Thursday, January 12, 2017
Doing Revisions For Just One Editor/Agent? Necessary?
NOTE - Let me first say that this question deals with those authors who are still in search for that first contract with an editor or an agent.
You have been furiously sending out projects to editors and agents. You have this great story and you are looking forward to getting it published. Out of the blue, one of the editors or agents writes back with revision comments. They are passing on the project, but then follow up with the statement, "...however, if you would be interested in sending us a revised project, we look forward to reading it." Now what?
While this sounds like a great opportunity, I would encourage authors to stop and consider a few things before making those changes.
Yes, we all want to see those revision comments, but it is important to remember that this business is extremely subjective. What works for one person is not necessarily going to work for another person. This means that those comments and revision notes are designed "just" for that one person. In simple terms, your story as it stands now may work well with those other editors and agents you have not heard from yet.
It is also important to consider the time that it will take to make those revisions. That time you will be spending to make the changes just for this one person is time that will be taken away from other projects you may have going. This is going to be a gamble and there are no promises. In fact, most of the time, when editors and agents offer the chance to revise the project, there is also a comment that says there are not promises that the project will be accepted, even after the changes.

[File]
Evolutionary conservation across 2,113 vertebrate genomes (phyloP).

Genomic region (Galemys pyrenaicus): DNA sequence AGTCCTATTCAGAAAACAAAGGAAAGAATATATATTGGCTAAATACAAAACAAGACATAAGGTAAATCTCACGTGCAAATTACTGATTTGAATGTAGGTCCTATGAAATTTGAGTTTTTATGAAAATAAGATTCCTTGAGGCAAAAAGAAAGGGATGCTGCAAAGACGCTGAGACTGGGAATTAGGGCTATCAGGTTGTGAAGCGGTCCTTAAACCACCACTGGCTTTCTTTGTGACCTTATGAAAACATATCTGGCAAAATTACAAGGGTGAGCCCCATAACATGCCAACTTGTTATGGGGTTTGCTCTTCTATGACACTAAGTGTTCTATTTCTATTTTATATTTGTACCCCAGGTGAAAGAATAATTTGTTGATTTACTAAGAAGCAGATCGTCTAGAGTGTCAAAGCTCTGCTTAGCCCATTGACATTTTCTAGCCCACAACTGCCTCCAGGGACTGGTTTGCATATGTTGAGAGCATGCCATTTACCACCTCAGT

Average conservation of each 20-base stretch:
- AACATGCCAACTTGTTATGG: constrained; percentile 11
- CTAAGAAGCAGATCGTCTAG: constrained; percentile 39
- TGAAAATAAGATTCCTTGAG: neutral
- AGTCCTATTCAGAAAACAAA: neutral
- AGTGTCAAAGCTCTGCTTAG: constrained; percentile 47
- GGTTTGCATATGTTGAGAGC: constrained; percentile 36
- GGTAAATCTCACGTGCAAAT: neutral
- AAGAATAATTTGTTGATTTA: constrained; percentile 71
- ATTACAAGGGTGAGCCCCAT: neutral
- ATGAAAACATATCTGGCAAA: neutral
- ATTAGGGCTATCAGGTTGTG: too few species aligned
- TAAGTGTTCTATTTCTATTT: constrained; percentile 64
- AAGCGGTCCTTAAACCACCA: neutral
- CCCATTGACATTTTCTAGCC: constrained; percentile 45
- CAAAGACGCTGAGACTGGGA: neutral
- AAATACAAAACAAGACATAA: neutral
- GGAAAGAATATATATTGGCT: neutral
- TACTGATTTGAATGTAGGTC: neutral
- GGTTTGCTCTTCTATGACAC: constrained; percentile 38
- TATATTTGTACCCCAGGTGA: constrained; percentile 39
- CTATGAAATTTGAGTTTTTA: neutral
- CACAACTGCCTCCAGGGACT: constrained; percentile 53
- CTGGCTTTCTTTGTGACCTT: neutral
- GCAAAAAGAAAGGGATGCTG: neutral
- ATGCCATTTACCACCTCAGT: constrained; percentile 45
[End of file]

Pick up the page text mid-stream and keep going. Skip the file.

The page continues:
But, there is a reverse side to this. If you are certain that story is going to work for that editor or agent, AND you are committed enough to that editor or agent, it may be worth the time and effort. If that editor or agent took the time to come up with the revision notes, then maybe they saw enough in the project and the time will be worth it.
I think the key thing to consider here is this is a gamble. It is easy to say you are willing to take that gamble, but understand, it is just for one person. Those changes you make in that story may now be something that will never work for those other editors and agents, should this single person pass.
The short and sweet of this is to stop and think.